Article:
With respect to social safety nets, the Federal Government of Nigeria (FGN), through the national social safety nets cordinating office (NASCO), is developing rapid response register (RRR) to quickly scale up the enrolement of poor and vulnerable citizens mainly in the Nigerian urban areas.
Mrs. Zainab Ahmed, Honourable Minister of Finance, Budget and National Planning, said, in her remark at the Open Government Partnership (OGP) 2020 Virtual Leaders Summit Roundtable on ‘Open Recovery: Tracking the trillions of dollars in stimulus and safety net packages’ held recently, that the poor and the vulnerable Nigerians are to potentially benefit from cash transfers to cushion the socio-economic impact of COVID-19 pandemic.
The event was to advance discourse and innovation around open response and open recovery measures in response to the COVID-19 pandemic – an unprecendented global threat which has resulted in in far-reaching economic and health consequences.
According to her, data for the register are being sourced through primary and secondary sources, including the Nigeria Inter-bank Settlement System (NIBSS) and the National Communication Commission (NCC) database on mobile phone users. To ensure transparency and to mitigate corruption risks, she said that payments would be made directly to the accounts of the individuals using their bank verification numbers (BVN).
Speaking on the government response to the COVID-19 pandemic under the leadership of President Muhammadu Buhari, the Honourable Minister said: “Our response to the COVID-19 pandemic under the leadership of Mr. President has been proactive, people-oriented and aimed at averting drastic economic decline and protecting our muost vulnerable citizens.
On work done on 2021-2023 Medium-Term Fiscal Framework and the Appropriation Act, she said, “We amended the 2021-2023 Medium-Term Fiscal Framework and the 2020 Appropriation Act, introduced a fiscal stimulus package of N2.3 trillion ( about US$5.9 billion), are scaling up social safety nets (including cash transfers and school feeding programmes), and are currently implementing a multisector economic sustainability plan.”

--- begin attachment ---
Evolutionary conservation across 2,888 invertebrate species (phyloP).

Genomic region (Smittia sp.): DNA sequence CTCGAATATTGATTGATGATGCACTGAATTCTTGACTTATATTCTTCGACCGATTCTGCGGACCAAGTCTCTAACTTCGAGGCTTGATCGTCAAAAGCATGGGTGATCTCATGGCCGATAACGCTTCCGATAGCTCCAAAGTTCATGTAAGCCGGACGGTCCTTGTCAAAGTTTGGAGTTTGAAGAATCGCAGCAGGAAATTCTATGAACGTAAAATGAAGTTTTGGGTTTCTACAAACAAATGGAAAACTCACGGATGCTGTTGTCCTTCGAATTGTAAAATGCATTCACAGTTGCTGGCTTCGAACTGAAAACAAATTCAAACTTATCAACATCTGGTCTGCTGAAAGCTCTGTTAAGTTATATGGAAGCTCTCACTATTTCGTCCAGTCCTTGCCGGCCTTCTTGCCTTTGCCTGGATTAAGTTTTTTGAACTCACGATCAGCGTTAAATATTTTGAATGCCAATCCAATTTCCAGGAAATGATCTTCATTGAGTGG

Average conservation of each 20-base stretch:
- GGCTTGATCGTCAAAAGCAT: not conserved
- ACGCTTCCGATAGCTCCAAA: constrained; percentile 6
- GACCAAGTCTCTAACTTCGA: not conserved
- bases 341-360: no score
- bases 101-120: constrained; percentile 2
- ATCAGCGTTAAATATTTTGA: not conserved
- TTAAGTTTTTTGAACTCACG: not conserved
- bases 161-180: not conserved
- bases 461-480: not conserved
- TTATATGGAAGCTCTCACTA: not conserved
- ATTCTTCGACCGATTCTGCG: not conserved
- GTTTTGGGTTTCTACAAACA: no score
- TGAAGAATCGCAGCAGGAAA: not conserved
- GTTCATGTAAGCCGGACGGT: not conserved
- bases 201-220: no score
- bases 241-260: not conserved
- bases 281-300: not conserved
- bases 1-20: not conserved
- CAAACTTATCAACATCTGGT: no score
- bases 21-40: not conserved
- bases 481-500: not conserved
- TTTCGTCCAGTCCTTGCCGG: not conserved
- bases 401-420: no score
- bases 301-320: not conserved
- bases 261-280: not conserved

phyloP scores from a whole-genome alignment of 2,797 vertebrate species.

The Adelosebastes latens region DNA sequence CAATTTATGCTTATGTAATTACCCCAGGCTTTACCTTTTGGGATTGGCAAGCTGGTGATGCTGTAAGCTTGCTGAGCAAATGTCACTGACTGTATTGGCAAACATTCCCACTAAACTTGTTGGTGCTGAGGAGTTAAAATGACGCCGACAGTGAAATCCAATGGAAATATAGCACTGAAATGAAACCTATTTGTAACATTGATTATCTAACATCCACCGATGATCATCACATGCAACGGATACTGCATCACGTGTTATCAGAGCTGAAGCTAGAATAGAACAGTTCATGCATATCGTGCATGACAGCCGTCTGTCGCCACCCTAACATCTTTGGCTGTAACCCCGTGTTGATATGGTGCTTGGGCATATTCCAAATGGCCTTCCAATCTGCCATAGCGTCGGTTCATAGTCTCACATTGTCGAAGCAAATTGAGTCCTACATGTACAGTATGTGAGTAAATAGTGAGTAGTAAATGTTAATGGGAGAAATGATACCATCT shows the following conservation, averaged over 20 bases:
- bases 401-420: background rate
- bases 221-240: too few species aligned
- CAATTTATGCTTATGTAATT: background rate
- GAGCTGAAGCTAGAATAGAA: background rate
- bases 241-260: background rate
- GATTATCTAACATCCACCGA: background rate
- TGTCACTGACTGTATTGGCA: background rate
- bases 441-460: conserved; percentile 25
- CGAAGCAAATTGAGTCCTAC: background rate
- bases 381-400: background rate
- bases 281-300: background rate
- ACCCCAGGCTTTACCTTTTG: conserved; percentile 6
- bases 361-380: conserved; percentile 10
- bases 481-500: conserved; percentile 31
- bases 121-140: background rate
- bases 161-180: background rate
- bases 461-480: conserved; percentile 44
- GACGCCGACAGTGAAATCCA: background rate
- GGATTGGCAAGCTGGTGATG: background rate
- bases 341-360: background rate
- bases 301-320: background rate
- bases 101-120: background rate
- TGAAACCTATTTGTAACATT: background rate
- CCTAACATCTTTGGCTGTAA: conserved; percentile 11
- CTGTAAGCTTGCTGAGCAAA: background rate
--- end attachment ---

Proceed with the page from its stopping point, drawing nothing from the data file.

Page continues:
A key priority has, according to her, been to deploying funds transparently and in a targeted and efficent manner that maximises the impact, in keeping with the government’s comitment under OGP national action plan. “This is especially important given our limited fiscal space and low domestic revenues.
“To this end, in addition to existing OGP measures around budgeting, citizens engagement, open contracting, anti-corruption and others, we have introduced measures to sustainability enhanced fiscal prudence and transparency, including the following: The establishment of a technology-enabled result-based performance management framework to track expenditures under the ESP, including the fiscal stimulus package and other governmet interventions; the reintegration of cash management function into the national core budgeting system to ensure that in year budget monitoring and evaluation (M&E) results inform fund releases on a real time basis, and that future budget projections are also guided by evidence of funds utilisation. This will ensure conversion of liquidity into the achievements of outputs and outcomes; and the use of a tax expenditure statement as a key reporting tool on the Nigerian tax system, providing estimated cost of the main tax expenditures in a year in terms of revenue forgone.”
On the importance of targeted interventions, Ahmed also said: “The COVID-19 pandemic has underscored the critical importance of targeted interventions that have built in safegurds to ensure transparency, accountability, prevent corruption and ultimately strenghten the social contract between governments and citizens. We in Nigeria join OGP and other member countries in promoting a global response that is underpinned by the principle of accountability, transparency and inclusiveness, which ensures citizen-centred and sustainable recovery.